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Standardization of libraries

   Date: Thu, 23 Mar 89 17:25:09 PST
   From: Pavel.pa@Xerox.COM
   This whole exercise seems entirely misguided to me.  I have not seen you
   (or anyone) respond well to Morry's objection that any ``appendix''
   constitutes a standard with inertia of its own.

I don't think the exercise is *entirely* misguided.  Unless we take
the attitude that we literally don't care whether we have a user
community or not, we are going to have to pay some attention to the
needs of that community.  The question is what kind, and how much, and
at what cost to our goal of facilitating exuberant experimentation
among implementors.

The problem, of course, is that there is a natural antagonism between
encouraging ferment and the needs of users for stability.  I daresay
the general sentiment is that we consider ferment much more important
than do, say, the Common Lisp designers.  (I don't think this goes
without saying -- I could make a case for the point of view that if we
want Scheme to be really widely used, we should go into "product
support" mode as quickly as possible -- but for the moment I will take
it as a given that our priority is ferment.)

So then the question becomes, is there any way we can have ferment and
still give our users what they need?  I think there might be, though
it will take some effort to do, and that it will look roughly like

 -- In the Scheme standard (this applies equally to the RnRS
    leading-edge standard and the IEEE "trickle-down" standard) we
    make absolutely every attempt to specify the minimum language in
    which all else can be written.  In short, we want the standard to
    specify a basis set of programming constructs, and nothing else.

 -- This means that *anything* that can be written in terms of the
    standard constructs must not be part of the standard.  This
    includes the kinds of things we have been discussing: top level
    loops, error reporters, etc.

 -- To make it possible to write portable programs that make use of
    such facilities, we resort not to the static approach represented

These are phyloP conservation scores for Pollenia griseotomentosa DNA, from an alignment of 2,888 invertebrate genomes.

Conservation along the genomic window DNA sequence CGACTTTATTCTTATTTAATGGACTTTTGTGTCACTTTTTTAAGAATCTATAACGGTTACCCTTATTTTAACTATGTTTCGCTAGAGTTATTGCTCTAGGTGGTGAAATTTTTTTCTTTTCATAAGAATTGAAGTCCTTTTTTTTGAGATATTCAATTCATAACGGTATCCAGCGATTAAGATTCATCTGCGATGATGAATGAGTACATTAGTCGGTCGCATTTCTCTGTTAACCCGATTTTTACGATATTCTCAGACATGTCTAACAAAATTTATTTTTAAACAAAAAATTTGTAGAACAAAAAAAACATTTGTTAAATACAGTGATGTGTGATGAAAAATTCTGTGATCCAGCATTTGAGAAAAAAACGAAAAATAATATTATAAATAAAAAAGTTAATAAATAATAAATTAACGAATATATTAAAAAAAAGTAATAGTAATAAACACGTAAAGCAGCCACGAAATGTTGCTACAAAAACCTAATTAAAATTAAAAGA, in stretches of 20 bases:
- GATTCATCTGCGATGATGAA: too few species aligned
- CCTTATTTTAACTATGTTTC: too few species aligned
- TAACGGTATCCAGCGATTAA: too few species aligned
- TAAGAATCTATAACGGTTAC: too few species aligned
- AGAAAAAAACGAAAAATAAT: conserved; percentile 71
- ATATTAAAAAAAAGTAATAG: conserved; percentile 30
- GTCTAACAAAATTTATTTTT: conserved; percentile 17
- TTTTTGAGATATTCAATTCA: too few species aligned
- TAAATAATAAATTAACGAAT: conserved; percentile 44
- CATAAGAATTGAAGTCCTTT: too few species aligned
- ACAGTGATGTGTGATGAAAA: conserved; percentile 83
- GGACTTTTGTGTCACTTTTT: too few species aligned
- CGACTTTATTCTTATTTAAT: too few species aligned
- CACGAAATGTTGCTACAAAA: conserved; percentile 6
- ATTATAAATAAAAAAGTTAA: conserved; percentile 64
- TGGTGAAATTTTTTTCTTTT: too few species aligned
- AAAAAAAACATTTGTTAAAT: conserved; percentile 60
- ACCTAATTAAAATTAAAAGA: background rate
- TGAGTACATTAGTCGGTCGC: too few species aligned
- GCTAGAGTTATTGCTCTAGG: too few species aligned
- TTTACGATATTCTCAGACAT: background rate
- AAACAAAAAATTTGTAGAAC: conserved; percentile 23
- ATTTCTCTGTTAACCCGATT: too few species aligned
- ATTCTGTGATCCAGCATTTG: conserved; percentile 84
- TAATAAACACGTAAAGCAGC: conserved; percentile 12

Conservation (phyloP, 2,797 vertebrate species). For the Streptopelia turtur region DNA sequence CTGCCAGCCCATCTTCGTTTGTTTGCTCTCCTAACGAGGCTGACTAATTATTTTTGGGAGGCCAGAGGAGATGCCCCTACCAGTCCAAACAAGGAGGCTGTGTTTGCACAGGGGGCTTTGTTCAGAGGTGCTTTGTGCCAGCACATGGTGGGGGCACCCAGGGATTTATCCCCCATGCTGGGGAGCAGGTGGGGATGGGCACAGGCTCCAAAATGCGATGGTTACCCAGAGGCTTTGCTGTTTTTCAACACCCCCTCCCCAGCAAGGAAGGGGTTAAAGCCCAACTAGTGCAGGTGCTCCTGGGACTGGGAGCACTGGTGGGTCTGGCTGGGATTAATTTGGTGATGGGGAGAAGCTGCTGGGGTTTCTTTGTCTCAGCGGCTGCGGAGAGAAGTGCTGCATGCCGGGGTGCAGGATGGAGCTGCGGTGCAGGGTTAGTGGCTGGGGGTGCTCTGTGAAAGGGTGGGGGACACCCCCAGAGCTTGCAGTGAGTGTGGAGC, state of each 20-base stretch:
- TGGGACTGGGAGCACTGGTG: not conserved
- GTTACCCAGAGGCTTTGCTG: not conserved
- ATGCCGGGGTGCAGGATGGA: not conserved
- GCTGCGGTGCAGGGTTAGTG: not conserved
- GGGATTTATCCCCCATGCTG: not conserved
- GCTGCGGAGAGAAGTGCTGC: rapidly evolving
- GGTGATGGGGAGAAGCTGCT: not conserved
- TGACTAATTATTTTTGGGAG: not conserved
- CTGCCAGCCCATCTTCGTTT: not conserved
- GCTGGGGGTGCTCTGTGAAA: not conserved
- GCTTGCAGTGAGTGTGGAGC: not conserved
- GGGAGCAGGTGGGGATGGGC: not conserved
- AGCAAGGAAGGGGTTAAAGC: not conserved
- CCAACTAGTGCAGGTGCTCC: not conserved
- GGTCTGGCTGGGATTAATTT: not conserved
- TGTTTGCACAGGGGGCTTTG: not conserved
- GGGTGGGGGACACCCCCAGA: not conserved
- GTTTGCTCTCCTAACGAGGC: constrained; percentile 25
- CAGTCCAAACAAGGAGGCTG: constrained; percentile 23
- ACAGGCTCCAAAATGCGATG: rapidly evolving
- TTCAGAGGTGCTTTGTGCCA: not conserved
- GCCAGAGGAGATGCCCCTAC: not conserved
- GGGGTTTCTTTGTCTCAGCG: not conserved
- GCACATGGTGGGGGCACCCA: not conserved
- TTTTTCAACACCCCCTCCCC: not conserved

by a document, but rather to a dynamic approach: an official
    module registration facility.

The idea of the module registration facility is that anyone who thinks
they have a module (subsystem, collection of functions, whatever you
want to call it) that would be of general interest can register it,
that is, make it publicly available under a unique name.  The module
could be something completely new, or it could be only a variation
(preferably not a totally trivial variation) on some other registered
module.  Once a module is published, the only allowed changes to it
are bug fixes, compatible performance improvements, and upwardly
compatible extensions.

Users, then, need only list the modules to be used by any given
program.  Once the program is written, the user never need update it
to use more recently released modules, although that is always an
option.  Implementors need not concern themselves with modules at all,
except insofar as we may decide to add a construct or two to the core
language to support their use.

Note that when I say "a module registration facility" I don't mean a
facility in the linguistic sense, like Common Lisp's PROVIDE /
REQUIRE; I mean an office with a budget and a staff, you know, humans.
Well, with luck it would only take a fractional human.  The tasks
would be 1) to assign the unique module names; 2) to maintain a
library containing the source code for each registered module; and 3)
to fill orders for copies of said source code.

It's an institutional rather than linguistic solution, but then I
think the problem is more a social one than a technical one to start